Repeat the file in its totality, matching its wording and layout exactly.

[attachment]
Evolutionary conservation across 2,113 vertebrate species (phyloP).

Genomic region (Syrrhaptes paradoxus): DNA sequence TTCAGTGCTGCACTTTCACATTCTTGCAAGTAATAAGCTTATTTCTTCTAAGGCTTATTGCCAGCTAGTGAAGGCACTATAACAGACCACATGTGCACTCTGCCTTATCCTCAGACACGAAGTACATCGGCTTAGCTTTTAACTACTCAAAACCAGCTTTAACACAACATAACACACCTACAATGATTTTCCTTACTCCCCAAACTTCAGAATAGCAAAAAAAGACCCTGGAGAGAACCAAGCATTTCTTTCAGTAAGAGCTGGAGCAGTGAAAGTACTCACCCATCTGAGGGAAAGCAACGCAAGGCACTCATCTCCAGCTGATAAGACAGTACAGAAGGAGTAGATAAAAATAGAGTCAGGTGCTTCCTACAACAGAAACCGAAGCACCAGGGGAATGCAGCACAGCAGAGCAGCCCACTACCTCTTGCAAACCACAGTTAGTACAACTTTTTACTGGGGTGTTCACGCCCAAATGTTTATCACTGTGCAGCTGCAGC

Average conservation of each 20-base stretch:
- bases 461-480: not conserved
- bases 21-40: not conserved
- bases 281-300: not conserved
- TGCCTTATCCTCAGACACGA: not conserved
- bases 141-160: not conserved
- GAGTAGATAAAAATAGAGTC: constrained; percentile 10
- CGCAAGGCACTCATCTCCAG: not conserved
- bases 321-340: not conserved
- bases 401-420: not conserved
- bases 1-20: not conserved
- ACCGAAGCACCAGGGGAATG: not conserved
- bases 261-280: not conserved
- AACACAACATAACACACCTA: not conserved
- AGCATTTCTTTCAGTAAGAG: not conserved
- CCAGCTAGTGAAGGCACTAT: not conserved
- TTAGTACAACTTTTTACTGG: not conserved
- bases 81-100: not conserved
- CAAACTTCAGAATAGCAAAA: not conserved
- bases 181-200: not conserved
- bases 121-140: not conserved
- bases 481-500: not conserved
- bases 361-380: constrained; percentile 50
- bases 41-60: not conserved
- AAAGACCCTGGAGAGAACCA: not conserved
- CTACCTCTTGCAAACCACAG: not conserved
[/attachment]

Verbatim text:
Evolutionary conservation across 2,113 vertebrate species (phyloP).

Genomic region (Syrrhaptes paradoxus): DNA sequence TTCAGTGCTGCACTTTCACATTCTTGCAAGTAATAAGCTTATTTCTTCTAAGGCTTATTGCCAGCTAGTGAAGGCACTATAACAGACCACATGTGCACTCTGCCTTATCCTCAGACACGAAGTACATCGGCTTAGCTTTTAACTACTCAAAACCAGCTTTAACACAACATAACACACCTACAATGATTTTCCTTACTCCCCAAACTTCAGAATAGCAAAAAAAGACCCTGGAGAGAACCAAGCATTTCTTTCAGTAAGAGCTGGAGCAGTGAAAGTACTCACCCATCTGAGGGAAAGCAACGCAAGGCACTCATCTCCAGCTGATAAGACAGTACAGAAGGAGTAGATAAAAATAGAGTCAGGTGCTTCCTACAACAGAAACCGAAGCACCAGGGGAATGCAGCACAGCAGAGCAGCCCACTACCTCTTGCAAACCACAGTTAGTACAACTTTTTACTGGGGTGTTCACGCCCAAATGTTTATCACTGTGCAGCTGCAGC

Average conservation of each 20-base stretch:
- bases 461-480: not conserved
- bases 21-40: not conserved
- bases 281-300: not conserved
- TGCCTTATCCTCAGACACGA: not conserved
- bases 141-160: not conserved
- GAGTAGATAAAAATAGAGTC: constrained; percentile 10
- CGCAAGGCACTCATCTCCAG: not conserved
- bases 321-340: not conserved
- bases 401-420: not conserved
- bases 1-20: not conserved
- ACCGAAGCACCAGGGGAATG: not conserved
- bases 261-280: not conserved
- AACACAACATAACACACCTA: not conserved
- AGCATTTCTTTCAGTAAGAG: not conserved
- CCAGCTAGTGAAGGCACTAT: not conserved
- TTAGTACAACTTTTTACTGG: not conserved
- bases 81-100: not conserved
- CAAACTTCAGAATAGCAAAA: not conserved
- bases 181-200: not conserved
- bases 121-140: not conserved
- bases 481-500: not conserved
- bases 361-380: constrained; percentile 50
- bases 41-60: not conserved
- AAAGACCCTGGAGAGAACCA: not conserved
- CTACCTCTTGCAAACCACAG: not conserved